• Apple Strikes Back at Nokia, Demands Import Ban

    Apple on Friday retaliated against Nokia's demand that the US International Trade Commission (ITC) ban all imports of iPhones by filing its own complaint with the ITC. Apple, similarly, wants to block imports of Nokia's phones to the US, claiming that they infringe Apple patents. Nokia insists it will "defend itself vigorously" against the complaint.

    The latest move in the escalating tit-for-tat conflict brings Apple even with Nokia. Nokia sued Apple in October, and Apple sued Nokia back. Nokia opened a broader lawsuit, saying that almost all Apple products incorporated some of Nokia's technology, including camera sensors and touchscreens, and called for an import ban of all iPhones - which are manufactured in China - to the US. Apple has accused Nokia of suing Apple because it couldn't compete fairly in the free market. Nokia, for its part, says that Apple has gotten a "free ride" on the Finnish phone maker's research and development efforts.

    Nokia will study the complaint when it is received and continue to defend itself vigorously. However, this does not alter the fact that Apple has failed to agree appropriate terms for using Nokia technology and has been seeking a free ride on Nokia's innovation since it shipped the first iPhone in 2007.
    Industry observers believe that this whole dispute boils down to an extremely byzantine negotiation over royalties that Nokia feels it is owed patents Nokia says are "essential" to using GSM, UMTS (the 3G technology used in the iPhone), and WiFi. Many other phone manufacturers have come to agreement with Nokia for what are referred to in the industry as "fair, reasonable, and non-discriminatory" licenses for the technology. The fact that Apple hasn't used its humungous mountain of cash to just make this conflict go away may indicate that Nokia is asking for too much in royalties, or that Apple is so confident of its position that it feels it can afford to play hardball.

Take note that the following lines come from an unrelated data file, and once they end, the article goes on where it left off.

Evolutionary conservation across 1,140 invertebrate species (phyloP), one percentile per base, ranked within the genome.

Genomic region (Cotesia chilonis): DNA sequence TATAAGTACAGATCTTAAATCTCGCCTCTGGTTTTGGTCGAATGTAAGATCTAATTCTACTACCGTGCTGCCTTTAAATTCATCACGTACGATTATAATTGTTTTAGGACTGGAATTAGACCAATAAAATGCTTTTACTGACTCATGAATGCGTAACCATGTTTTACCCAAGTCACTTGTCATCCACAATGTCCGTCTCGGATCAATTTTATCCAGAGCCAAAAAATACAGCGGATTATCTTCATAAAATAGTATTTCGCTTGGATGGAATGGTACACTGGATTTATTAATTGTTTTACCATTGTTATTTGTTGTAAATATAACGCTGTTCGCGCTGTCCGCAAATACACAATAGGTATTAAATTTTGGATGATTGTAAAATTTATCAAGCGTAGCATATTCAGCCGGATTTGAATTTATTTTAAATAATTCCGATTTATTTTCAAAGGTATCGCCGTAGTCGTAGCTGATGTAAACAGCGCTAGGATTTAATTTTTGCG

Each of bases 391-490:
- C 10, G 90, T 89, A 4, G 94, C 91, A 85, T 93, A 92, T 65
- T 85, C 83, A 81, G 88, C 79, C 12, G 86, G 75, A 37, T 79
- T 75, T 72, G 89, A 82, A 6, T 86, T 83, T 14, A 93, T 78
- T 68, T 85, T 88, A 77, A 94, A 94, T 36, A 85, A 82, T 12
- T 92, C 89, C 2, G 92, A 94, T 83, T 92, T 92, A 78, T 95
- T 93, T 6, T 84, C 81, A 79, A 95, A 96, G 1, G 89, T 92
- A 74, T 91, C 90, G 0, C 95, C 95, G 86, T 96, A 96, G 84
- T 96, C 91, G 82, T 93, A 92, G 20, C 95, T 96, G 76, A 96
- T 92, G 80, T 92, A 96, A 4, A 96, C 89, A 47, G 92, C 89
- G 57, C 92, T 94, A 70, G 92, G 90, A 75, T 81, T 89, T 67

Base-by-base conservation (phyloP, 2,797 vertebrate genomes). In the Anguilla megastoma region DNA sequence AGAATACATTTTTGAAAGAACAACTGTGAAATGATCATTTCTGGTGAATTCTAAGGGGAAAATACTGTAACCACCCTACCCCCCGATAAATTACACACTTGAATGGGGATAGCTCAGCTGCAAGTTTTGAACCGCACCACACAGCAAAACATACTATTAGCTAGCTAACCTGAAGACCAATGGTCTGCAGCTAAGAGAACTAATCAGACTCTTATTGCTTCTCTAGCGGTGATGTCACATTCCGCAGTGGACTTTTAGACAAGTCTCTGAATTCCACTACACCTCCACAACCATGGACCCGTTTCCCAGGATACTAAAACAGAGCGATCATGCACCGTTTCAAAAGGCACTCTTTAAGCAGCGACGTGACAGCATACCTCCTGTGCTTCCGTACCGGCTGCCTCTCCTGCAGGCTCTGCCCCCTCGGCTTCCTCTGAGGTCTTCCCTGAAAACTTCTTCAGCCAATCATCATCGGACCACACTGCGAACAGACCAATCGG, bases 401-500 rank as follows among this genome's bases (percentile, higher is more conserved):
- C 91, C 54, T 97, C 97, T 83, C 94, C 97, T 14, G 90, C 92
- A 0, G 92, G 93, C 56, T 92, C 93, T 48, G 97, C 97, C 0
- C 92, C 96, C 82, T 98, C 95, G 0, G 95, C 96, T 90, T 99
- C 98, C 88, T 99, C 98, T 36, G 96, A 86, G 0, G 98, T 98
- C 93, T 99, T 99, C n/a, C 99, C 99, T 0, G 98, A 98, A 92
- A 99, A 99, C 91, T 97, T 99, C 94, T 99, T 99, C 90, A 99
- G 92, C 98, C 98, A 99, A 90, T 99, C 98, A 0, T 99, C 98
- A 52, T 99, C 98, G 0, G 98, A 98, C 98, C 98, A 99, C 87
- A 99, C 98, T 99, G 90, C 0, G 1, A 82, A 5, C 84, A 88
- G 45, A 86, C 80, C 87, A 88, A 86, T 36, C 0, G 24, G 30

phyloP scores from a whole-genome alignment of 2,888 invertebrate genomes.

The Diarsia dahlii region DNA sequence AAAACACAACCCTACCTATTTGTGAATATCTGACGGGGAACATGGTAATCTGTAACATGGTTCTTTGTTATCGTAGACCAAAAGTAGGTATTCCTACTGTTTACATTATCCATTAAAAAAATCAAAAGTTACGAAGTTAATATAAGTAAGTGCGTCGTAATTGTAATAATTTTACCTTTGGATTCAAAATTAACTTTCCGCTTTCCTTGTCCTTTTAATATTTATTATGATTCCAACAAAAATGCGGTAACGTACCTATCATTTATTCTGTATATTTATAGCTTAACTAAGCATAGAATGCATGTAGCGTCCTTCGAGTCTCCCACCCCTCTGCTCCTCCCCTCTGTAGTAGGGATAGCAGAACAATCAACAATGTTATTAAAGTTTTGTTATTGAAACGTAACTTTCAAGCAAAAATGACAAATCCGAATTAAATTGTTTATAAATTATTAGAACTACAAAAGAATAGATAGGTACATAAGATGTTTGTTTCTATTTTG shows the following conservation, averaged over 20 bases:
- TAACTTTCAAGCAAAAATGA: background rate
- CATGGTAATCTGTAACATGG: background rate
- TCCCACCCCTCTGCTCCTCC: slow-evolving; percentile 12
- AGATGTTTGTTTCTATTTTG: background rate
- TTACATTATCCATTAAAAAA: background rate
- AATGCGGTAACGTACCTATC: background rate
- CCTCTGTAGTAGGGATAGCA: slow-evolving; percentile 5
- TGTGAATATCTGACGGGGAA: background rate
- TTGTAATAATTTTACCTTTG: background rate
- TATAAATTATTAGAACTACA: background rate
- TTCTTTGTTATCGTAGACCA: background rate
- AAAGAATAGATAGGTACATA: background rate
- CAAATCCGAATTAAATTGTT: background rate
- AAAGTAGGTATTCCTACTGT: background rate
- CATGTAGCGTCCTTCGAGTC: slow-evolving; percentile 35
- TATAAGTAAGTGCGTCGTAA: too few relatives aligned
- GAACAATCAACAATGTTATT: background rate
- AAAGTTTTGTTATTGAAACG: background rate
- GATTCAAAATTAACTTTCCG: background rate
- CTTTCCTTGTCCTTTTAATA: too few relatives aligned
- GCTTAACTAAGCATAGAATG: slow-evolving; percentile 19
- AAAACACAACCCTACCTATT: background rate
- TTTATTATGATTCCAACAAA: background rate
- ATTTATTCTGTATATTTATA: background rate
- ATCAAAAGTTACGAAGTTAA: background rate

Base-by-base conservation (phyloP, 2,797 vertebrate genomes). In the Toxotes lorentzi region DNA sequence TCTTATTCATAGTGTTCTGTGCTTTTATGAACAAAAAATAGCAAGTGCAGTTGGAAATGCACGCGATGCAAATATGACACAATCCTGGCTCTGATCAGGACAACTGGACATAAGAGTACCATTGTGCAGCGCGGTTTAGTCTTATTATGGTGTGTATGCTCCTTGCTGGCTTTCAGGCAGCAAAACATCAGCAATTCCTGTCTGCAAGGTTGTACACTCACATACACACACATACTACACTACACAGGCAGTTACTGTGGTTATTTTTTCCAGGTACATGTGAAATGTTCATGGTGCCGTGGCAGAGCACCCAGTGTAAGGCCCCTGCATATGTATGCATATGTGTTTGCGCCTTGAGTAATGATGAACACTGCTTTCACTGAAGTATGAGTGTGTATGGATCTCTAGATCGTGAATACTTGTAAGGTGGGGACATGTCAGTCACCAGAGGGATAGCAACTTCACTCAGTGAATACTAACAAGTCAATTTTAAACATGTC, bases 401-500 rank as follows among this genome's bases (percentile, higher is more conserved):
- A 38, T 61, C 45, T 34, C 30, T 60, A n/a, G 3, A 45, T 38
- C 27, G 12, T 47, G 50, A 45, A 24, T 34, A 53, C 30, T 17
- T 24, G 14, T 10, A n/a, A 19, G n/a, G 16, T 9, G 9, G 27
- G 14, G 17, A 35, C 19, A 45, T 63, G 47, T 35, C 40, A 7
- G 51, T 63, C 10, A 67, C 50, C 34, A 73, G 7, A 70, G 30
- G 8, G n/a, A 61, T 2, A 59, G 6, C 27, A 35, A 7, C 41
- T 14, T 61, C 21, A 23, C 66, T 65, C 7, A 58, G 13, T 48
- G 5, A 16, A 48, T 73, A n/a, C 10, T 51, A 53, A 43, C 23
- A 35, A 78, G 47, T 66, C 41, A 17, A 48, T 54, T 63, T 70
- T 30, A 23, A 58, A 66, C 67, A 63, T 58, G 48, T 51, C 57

The ITC is the US government agency that investigates unfair trade practices like patent infringement. If it agrees to consider Apple’s complaint, it could complete the investigation in about 15 months. It has not yet agreed to investigate either Apple's complaint or Nokia's complaint, which was filed on December 29.

    image via Engadget
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